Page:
Support for Brexit, and a massive percentage of the Tory vote, is motivated at base by a hatred of immigrants. May panders to these racists by inflicting otherwise pointless nastiness on a statistically insignificant number of foreigners, to disguise the fact that the Tories are accepting the reality; it is an economic necessity for the UK that EU citizens contributing massively to GDP can stay. The Tories cannot stomach the hated language the EU employs of “rights” of citizens. So the government rather adopts the language of immigration regulation, and qualifying criteria, where nobody has any “right” to anything.

Finally the Tories have to face the fact that a formal international agreement on reciprocal rights of abode between the EU and the UK, is not just a matter of domestic British jurisdiction. The international agreement will require an international judicial mechanism to oversee its enforcement. The xenophobic detestation of the – heavily British influenced – European Court of Justice means that the Tories will not accept the obvious body. David Davis conceded yesterday some international arbitration mechanism would be required, and seemed to postulate a new international tribunal including British judges. Exactly like the current ECJ before the UK leaves, in fact.

So that’s the Tories for you. Pointless new international organisations, pointless immigration bureaucracy, and pointless nastiness to foreigners to keep their knuckle-dragging tendency happy.

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Gordon Wilson 32

I am saddened by the death of my old friend and mentor, and predecessor as Rector of Dundee University, Gordon Wilson. It is nigh on 40 years ago that he converted me to the cause of Scottish Independence (though not then to the SNP), much aided by Edith’s magnificent potted Arbroath smokie. To this day I have never enjoyed a food more. The last time I spoke with him he was criticising a passage from Sikunder Burnes as insufficiently precise in its expression. I think every conversation I ever had with him contained a caution of some form or another. He was very – lawyerly.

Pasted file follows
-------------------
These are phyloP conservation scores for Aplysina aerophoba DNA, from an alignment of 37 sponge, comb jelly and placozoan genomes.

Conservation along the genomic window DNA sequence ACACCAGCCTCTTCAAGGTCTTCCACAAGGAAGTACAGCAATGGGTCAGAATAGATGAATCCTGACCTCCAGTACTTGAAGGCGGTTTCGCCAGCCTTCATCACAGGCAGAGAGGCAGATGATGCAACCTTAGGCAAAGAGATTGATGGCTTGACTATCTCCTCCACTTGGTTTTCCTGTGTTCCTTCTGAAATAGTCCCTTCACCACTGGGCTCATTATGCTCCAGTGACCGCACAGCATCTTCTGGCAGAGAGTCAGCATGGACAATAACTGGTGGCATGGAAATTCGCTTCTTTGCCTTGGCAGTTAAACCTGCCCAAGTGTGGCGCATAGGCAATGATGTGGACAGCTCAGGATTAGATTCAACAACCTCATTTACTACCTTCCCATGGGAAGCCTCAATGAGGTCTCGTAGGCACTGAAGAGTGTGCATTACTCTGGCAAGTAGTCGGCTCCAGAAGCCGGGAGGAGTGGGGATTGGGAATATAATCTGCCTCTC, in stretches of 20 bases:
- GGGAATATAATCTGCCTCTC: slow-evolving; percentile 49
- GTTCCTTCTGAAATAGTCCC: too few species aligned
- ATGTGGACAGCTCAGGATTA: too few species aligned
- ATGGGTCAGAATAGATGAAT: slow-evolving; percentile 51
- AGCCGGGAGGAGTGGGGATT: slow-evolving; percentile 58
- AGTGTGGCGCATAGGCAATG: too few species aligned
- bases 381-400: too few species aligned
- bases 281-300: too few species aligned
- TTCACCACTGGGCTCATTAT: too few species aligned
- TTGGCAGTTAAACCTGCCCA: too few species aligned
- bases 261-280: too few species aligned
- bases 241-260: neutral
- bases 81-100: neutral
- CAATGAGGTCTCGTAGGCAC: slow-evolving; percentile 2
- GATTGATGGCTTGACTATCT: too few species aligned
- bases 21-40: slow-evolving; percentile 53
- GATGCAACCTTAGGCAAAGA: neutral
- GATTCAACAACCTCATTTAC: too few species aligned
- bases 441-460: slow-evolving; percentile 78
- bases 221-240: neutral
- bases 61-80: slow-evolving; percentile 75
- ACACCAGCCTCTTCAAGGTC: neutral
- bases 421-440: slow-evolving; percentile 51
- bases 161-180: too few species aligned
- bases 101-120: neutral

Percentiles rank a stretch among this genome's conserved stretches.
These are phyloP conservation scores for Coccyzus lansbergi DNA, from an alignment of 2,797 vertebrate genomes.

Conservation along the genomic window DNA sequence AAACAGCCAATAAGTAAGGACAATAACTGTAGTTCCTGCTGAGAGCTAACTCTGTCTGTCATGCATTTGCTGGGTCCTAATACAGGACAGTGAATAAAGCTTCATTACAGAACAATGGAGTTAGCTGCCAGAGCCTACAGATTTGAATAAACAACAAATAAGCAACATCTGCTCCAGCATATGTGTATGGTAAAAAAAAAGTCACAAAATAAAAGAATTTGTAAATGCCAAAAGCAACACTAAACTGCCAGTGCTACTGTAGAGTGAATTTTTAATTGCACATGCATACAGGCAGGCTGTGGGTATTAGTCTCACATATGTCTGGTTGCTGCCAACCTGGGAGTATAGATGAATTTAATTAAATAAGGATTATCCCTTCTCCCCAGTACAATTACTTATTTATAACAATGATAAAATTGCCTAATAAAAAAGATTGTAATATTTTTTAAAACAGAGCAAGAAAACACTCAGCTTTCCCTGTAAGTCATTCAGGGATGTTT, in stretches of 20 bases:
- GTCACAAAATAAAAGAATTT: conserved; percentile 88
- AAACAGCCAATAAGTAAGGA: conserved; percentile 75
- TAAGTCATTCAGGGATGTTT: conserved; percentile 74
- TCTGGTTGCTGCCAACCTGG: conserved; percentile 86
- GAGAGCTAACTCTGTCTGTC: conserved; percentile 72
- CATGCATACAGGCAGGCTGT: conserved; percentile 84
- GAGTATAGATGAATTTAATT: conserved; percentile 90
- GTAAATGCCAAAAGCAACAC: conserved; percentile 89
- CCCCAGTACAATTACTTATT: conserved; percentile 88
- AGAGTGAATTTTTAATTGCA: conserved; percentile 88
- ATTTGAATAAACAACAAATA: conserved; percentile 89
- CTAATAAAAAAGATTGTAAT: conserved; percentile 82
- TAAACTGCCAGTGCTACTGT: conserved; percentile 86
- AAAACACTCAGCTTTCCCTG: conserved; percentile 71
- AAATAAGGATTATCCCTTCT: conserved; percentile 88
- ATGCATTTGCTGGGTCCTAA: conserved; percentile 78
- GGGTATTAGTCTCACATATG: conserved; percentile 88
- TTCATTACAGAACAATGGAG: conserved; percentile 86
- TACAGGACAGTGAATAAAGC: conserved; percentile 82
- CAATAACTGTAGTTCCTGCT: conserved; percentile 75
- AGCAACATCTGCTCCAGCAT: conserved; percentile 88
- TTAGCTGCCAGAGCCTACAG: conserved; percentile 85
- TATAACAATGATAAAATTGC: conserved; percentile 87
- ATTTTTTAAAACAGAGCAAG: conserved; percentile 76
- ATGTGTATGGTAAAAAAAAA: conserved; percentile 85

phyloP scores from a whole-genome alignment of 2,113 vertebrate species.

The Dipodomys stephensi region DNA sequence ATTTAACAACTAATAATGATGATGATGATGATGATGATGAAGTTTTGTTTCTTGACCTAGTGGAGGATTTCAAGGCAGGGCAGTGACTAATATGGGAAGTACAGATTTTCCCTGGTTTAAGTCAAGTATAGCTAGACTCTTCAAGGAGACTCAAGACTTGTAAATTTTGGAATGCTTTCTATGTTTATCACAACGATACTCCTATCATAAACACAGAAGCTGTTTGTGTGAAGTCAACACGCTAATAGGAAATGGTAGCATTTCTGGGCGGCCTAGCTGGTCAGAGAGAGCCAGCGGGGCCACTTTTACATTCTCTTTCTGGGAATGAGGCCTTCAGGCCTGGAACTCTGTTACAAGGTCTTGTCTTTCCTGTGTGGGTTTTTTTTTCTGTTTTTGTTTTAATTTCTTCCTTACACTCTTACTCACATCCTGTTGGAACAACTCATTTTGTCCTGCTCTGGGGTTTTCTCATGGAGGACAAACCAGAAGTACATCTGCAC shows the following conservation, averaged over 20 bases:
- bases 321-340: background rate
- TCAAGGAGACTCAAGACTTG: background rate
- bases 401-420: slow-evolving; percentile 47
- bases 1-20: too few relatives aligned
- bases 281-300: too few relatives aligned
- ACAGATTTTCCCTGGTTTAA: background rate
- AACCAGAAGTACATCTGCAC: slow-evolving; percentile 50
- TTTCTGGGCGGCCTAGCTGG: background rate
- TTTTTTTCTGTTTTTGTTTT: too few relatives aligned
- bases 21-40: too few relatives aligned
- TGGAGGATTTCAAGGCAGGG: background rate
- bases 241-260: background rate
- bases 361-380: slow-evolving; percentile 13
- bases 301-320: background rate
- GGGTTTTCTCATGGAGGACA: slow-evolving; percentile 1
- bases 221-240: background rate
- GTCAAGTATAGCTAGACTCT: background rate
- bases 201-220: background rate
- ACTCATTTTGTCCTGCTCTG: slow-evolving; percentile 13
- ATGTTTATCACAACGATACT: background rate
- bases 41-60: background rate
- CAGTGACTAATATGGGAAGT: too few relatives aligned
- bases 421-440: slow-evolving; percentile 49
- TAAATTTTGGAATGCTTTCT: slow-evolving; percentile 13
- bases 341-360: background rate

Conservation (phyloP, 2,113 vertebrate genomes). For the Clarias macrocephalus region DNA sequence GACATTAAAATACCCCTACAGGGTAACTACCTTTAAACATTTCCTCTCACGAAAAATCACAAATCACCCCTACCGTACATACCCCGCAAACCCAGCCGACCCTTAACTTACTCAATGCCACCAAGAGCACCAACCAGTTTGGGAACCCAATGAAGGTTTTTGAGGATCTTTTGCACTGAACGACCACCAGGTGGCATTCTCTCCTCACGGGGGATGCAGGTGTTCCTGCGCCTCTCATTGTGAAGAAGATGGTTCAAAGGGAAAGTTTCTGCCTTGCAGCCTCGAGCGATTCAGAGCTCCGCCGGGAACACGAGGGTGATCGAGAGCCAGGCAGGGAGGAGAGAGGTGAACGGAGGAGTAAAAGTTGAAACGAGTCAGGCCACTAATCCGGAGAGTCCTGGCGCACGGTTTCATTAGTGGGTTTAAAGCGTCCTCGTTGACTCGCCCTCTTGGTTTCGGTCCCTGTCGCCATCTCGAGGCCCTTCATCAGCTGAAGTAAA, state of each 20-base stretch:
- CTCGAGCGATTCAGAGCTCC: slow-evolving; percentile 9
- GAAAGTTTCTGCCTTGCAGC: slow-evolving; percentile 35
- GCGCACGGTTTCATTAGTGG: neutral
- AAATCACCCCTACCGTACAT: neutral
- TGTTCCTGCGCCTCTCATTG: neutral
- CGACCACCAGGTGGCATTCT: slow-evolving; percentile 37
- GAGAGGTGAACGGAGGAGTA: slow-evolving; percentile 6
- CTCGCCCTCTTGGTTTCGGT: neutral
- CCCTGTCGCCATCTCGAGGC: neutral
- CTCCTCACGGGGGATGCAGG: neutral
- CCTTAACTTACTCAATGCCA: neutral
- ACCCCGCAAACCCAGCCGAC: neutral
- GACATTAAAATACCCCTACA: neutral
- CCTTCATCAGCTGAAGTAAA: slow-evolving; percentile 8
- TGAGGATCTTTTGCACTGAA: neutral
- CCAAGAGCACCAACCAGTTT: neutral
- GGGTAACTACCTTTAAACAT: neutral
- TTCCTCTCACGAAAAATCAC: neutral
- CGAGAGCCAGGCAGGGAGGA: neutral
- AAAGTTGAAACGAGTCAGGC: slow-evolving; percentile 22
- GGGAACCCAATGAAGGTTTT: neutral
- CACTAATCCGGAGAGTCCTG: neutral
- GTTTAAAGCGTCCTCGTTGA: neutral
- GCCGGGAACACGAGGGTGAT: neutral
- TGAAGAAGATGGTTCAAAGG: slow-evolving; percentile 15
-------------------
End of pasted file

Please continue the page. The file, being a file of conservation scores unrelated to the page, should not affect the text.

But those who knew only his public persona did not realise how much fun he was in private. A permanent twinkle in his eye, a dry wit, and the ability to find the exact word about someone to be scathingly funny without being unfair. Some of his best stories related to running the pirate Radio Free Scotland station in the 60’s, moving the equipment from tenement to tenement in Edinburgh as detection drew near, and occasionally getting tip-offs from the odd secret nationalist in the police force. Radio transmission required bulky units in those days, and the techniques developed for strapping transmitters under coats were deployed to good effect when they liberated the stone of Scone from Westminster Abbey. I have written before that if I could have one evening of my life again, it might well be the dinner in Gordon and Edith’s house in Broughty Ferry with all those involved in that escapade.

Gordon took a religious turn in late life and I was saddened to see his comparatively recent stance against gay marriage. Certainly, to me as a student he was one of the most socially liberal of an older generation I had ever met, and he treated members of the gay student community exactly as he treated anyone else, at a time (and place) when that was not something you took for granted.